Until recently, data from other genetic systems were patchy with different markers studied in different population groups (Salzano, 2002). A recent study by Mateus Pereira et al. (2005) analyzed polymorphic L1 and Alu insertions in 11 Native American populations. They showed a strong affinity of Native Americans with East Asians and their clear discrimination from Europeans and Africans, and suggested that South-American diversity may have been caused by a major population bottleneck and genetic drift. Wang et al. (2007) studied variations in 29 Native American populations by genotyping 678 microsatellites from throughout the genome. They observed a decrease in genetic diversity in terms of geographic distance from the Bering Strait and from west to east in South America. Their results suggested that coastal routes played an important role in the peopling of the Americas, and that most Native American genetic ancestry could be derived assuming a single wave of migration. Interestingly, using an approximate Bayesian computation framework and coalescence-based simulations, Ray et al. (submitted) reanalyzed the same data to evaluate statistically the relative probability of alternative migration scenarios. They found that a model in which an initial migration wave is followed by recurrent gene flow between Asia and America provides by far the best fit to levels of genetic diversity observed across the American continent. Apparently, a strong signal of a single migration wave is not inconsistent with subsequent gene flow (Tamm et al., 2007). Although these studies analyzed collections of markers from all over the genome, less attention has been given to individual lineages of single DNA segments with correlated genealogies.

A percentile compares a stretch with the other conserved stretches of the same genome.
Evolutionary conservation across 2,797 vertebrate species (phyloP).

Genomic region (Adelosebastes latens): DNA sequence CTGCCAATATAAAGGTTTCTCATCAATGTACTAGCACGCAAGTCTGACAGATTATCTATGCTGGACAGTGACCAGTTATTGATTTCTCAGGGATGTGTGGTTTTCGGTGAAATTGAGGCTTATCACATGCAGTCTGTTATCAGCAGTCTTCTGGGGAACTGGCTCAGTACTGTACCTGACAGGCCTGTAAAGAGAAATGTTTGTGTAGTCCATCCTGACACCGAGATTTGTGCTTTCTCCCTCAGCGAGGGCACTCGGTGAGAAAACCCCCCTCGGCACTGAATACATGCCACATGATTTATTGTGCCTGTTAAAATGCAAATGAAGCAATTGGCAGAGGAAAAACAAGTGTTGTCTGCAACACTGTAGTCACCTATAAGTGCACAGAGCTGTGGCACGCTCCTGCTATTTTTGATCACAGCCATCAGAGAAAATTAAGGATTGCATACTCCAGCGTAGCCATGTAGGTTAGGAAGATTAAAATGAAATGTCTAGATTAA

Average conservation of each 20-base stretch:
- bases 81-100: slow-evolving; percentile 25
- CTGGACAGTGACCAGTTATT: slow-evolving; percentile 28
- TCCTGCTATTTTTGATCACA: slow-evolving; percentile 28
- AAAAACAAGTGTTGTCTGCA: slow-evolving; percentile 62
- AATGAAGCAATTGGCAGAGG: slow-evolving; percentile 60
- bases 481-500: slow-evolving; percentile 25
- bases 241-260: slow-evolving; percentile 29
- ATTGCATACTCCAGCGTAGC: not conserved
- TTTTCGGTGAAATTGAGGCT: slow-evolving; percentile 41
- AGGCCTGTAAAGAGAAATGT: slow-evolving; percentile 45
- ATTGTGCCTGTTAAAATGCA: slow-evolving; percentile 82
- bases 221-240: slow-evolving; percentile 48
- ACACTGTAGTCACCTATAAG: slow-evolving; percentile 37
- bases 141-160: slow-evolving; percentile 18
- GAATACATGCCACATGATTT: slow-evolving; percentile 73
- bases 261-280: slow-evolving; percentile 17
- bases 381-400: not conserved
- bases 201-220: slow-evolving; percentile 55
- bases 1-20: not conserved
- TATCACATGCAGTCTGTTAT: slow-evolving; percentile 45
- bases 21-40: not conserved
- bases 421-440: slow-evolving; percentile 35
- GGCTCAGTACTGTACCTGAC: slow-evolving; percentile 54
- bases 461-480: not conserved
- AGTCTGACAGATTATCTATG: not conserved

Studies focusing on a single locus may reveal specific aspects of the genetic past of studied populations that might be lost, less clear, or ‘‘invisible’’ in global analysis of many markers taken from throughout the genome. mtDNA and Y-chromosomes are effectively single loci and capture only partially the history of the population. Our study of nuclear DNA segments both complements analyses and challenges these studies.